Islamabad, A Journey Into The Modern Capital Of Pakistan

Islamabad

Islamabad

Islamabad is located on a plain surrounded by hills and inhabited for thousands of years in northern Pakistan, not far from the capital, just 15 km away, is the “sister city” in Rawalpindi, smaller than the first, but definitely more animated. Visitors to one of the two cities generally take advantage of the proximity to visit the other, where you will find an atmosphere still distinctly different. Rawalpindi has been developed in the nineteenth century, thanks to its strategic location on the route of the Grand Trunk Road, from a small village which was quickly turned into a big shopping center. In the mid-nineteenth century, however, the British conquered the city and began to build buildings and districts, which still remains a mark in its architecture.

The birth of Islamabad, however, occurred in the twentieth century, when the British decided to create from nothing a capital precise and orderly in a convenient location and it is for this reason that the city looks like a perfect network of boulevards and parks, with areas residential and services deployed in every neighborhood. As mentioned, while in Rawalpindi raging traffic and chaos typical of commercial cities, the atmosphere here is too quiet, and its main functions are administrative and political, but it is expected that in a not too distant future the two locations will eventually merge into a unique metropolis.

While not presenting many points of interest, Islamabad offers some interesting insight to its visitors; worth a stroll within itself the Shakarapian, an urban park south of the capital where you can enjoy a beautiful view of the city. On these hills is the spectacular Pakistan National Monument, which celebrates the history of the Pakistani nation, with a museum attached to the modern conception. The Lok Virsa Museum is worth a visit: it began as an ethnographic museum and houses several collections including traditional objects, jewelry and wood carvings and a well stocked library. Those who wish to immerse themselves in the daily life of Pakistan may go to Sunday at the Juma Bazaar, a huge craft market where it will be hard to hold back the temptation to shop for traditional items, carpets, jewelry and more.

One of the biggest attractions is the Islamabad Shah Faisal Mosque, near the Margalla Hills, by far one of the largest of Asia. Completed in 1986, has four tall minarets 88 meters and a main hall that can accommodate up to 10,000 people, the mosque is visited by non-believers (recommended option, however) conforming to the rules and norms of behavior specifications (for example, recall to leave their shoes at the counter before entering).

Still on the subject of places of worship, but moving out of town a few kilometers away in the village of Nurpur Shahan, there is a shrine dedicated to Shah Abdul Latif Kazmi (also known as Bari Imam), the patron saint of Islamabad. Particularly interesting is the evening of Thursday, when they reach many pilgrims who are having a party and sing songs Muslims. In the area of Margalla Hills, Daman-e-Koh is an extremely popular location for picnics, where you can also view the panorama of the capital and the surrounding area, not far away is also Saidpur, a village well known for production of ceramics.

The Margalla Hills are part of the National Park, and is crossed by several footpaths, hikers can organize themselves autonomously buying a guide book available in the city and choosing a trip to be made between the various proposals, bearing in mind that the duration of various walks can vary from a few hours to three days. In nearby Rawalpindi, however, the main attraction is the crowded Rajah Bazaar which covers the city from Fowara Chowk, here you can find all kinds of goods, and in any case it will be a pleasure to get lost in it and drifting the flow of people and colors that characterize it.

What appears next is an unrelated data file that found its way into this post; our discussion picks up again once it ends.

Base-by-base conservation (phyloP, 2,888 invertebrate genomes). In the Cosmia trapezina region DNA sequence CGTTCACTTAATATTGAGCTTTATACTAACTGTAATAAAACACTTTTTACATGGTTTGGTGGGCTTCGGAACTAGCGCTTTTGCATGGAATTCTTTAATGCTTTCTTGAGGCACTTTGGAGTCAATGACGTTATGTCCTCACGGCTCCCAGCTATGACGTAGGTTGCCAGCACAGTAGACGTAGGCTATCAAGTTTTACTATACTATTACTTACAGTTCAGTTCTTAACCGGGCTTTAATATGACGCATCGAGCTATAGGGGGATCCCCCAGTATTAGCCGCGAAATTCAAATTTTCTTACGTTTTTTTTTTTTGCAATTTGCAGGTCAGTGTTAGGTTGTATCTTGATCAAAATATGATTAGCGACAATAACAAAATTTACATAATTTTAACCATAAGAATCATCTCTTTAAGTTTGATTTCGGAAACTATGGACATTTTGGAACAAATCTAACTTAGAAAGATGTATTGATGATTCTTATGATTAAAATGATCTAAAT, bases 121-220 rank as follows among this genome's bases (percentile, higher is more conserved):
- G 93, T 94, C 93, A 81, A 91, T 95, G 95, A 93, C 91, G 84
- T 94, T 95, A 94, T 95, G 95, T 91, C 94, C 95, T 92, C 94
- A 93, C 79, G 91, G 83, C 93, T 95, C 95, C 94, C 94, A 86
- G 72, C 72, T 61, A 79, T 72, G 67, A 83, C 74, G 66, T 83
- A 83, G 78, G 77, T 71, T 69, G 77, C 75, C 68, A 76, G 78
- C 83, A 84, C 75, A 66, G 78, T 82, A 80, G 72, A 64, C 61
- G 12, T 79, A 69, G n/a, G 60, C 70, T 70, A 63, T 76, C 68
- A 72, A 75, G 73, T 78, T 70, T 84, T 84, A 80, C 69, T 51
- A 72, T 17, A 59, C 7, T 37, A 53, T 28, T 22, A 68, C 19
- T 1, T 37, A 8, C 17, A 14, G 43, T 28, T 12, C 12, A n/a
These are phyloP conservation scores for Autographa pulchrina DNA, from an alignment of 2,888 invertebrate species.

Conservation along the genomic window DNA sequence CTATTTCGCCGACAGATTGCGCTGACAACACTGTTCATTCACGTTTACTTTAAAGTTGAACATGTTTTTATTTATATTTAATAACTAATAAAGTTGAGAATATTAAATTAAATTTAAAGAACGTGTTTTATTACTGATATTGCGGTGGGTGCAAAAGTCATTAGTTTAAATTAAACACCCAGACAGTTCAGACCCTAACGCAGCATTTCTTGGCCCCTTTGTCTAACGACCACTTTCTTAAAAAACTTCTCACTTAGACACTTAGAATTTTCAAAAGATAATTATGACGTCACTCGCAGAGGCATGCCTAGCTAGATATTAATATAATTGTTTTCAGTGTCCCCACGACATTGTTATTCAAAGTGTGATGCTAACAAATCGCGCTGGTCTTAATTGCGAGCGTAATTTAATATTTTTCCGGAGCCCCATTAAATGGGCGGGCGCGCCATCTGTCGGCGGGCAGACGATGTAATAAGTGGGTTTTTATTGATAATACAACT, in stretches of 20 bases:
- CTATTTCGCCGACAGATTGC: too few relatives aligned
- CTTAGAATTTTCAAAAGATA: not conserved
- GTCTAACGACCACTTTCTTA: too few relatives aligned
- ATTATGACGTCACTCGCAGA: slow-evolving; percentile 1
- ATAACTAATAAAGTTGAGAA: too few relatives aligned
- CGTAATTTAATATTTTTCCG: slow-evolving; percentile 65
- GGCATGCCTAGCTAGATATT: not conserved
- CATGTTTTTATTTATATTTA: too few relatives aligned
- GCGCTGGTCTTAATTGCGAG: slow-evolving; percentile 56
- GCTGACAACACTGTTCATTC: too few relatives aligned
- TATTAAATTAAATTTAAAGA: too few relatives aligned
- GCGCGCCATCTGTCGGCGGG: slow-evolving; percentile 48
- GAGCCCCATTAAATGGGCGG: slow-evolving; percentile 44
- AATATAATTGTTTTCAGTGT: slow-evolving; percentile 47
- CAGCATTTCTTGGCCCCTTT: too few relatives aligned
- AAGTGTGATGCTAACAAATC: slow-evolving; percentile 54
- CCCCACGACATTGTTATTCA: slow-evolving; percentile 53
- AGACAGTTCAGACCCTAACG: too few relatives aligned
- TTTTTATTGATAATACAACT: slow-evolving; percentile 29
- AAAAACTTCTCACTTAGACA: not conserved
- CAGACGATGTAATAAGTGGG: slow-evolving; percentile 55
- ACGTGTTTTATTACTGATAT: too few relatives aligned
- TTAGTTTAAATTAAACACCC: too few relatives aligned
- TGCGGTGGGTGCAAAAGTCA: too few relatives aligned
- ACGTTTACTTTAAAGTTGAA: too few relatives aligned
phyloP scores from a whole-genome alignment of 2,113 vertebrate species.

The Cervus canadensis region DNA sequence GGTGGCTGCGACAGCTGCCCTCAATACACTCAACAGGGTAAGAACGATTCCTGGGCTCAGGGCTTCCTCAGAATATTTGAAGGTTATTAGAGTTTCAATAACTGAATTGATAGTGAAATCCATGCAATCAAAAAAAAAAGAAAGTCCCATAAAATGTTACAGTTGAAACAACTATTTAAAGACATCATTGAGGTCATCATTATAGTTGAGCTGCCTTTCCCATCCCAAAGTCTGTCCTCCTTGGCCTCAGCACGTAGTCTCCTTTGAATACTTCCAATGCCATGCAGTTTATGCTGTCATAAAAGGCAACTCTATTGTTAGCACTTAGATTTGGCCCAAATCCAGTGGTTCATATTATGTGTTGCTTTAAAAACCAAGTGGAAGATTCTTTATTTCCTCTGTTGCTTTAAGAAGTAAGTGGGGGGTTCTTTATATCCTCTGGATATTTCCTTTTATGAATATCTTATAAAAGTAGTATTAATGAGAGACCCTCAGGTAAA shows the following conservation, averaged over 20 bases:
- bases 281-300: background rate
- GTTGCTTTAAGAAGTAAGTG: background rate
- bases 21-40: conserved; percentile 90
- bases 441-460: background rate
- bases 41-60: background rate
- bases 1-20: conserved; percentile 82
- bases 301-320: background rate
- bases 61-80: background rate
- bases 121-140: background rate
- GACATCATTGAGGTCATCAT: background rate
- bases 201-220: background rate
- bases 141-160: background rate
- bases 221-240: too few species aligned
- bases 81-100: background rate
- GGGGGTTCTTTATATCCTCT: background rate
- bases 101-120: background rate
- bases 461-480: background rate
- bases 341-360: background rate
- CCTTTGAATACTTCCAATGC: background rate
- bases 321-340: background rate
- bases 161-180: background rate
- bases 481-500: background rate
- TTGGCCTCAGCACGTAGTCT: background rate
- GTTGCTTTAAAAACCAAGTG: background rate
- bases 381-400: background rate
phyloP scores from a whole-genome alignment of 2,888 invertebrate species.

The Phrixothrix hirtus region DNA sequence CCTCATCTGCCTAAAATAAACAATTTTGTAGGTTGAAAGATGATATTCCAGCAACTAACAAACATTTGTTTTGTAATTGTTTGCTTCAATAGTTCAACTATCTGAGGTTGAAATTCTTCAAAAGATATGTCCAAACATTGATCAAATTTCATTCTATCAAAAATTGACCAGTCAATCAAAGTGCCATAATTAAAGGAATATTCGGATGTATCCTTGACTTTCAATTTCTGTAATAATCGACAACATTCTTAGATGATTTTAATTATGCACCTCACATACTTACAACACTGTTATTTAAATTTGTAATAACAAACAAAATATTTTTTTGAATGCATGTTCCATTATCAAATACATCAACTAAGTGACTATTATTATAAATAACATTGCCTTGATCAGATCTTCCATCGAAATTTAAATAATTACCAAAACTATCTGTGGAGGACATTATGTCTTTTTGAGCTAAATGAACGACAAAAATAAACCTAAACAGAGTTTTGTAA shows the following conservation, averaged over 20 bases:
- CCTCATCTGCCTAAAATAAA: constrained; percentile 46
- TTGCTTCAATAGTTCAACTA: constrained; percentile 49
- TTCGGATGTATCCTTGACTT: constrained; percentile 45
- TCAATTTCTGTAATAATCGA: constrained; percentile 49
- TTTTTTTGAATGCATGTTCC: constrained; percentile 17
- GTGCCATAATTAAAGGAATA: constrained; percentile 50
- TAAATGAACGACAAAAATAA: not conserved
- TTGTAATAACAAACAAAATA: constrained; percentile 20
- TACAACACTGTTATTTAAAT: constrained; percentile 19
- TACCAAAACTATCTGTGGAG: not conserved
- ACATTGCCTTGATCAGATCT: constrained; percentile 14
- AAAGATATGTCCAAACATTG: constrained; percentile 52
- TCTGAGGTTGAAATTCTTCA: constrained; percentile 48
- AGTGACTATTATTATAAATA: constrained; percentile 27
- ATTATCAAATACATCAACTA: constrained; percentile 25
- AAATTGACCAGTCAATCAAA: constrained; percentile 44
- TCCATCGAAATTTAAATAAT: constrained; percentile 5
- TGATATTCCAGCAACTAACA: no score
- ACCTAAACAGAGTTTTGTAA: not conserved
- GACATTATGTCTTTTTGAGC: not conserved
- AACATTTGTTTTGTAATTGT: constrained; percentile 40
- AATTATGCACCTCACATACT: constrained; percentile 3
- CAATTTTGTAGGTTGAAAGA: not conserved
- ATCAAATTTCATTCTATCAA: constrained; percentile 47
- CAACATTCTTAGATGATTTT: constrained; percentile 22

Not far from Islamabad is also one of the most interesting archaeological sites in the country (and perhaps the whole of Asia), Taxila was once an important city of Buddhist and one of the main centers of the region of Gandhara. In the sixth century BC, it became the capital of this region, and it also housed two hundred years later, Alexander the Great during his trip to India. Later it became home to a large Buddhist university before becoming also the capital of an empire, until the White Huns destroyed in the fifth century AD The ruins of the city are open to the public, as well as numerous other ruins that arise in its around in a total extension over twenty-five square miles. Many relics are preserved in the Taxila Museum, including Buddhist statues, artifacts, coins and many other items.

To reach Taxila there are several options: from Rawalpindi with a bus or minibus departing from Haider Road and Railway Road in 40 minutes, or by train with a comfortable journey of 50 minutes. Alternatively, you can also take a tonga or a Suzuki service between the two towns. Once in Taxila, to move from one site to another, you can use taxis, tonga, buses or Suzuki, remembering that among some sites may even be enough on its own feet.

Islamabad is connected to the rest of the world thanks to the airport international flights depart from here to destinations both domestic and foreign. From Europe there are direct links to Paris, London, Amsterdam, but they are mostly Asian destinations to be particularly served by flights from Islamabad : from Singapore to Dubai from Bangkok to Kuwait, there are certainly opportunities to move to the continent. As for domestic travel to Pakistan, as there is a bus station in the capital, long-distance, the best way to move is to travel to Rawalpindi and choose one of the many buses from the station Pir Wadhai.

Originally posted 2012-08-27 06:32:23.

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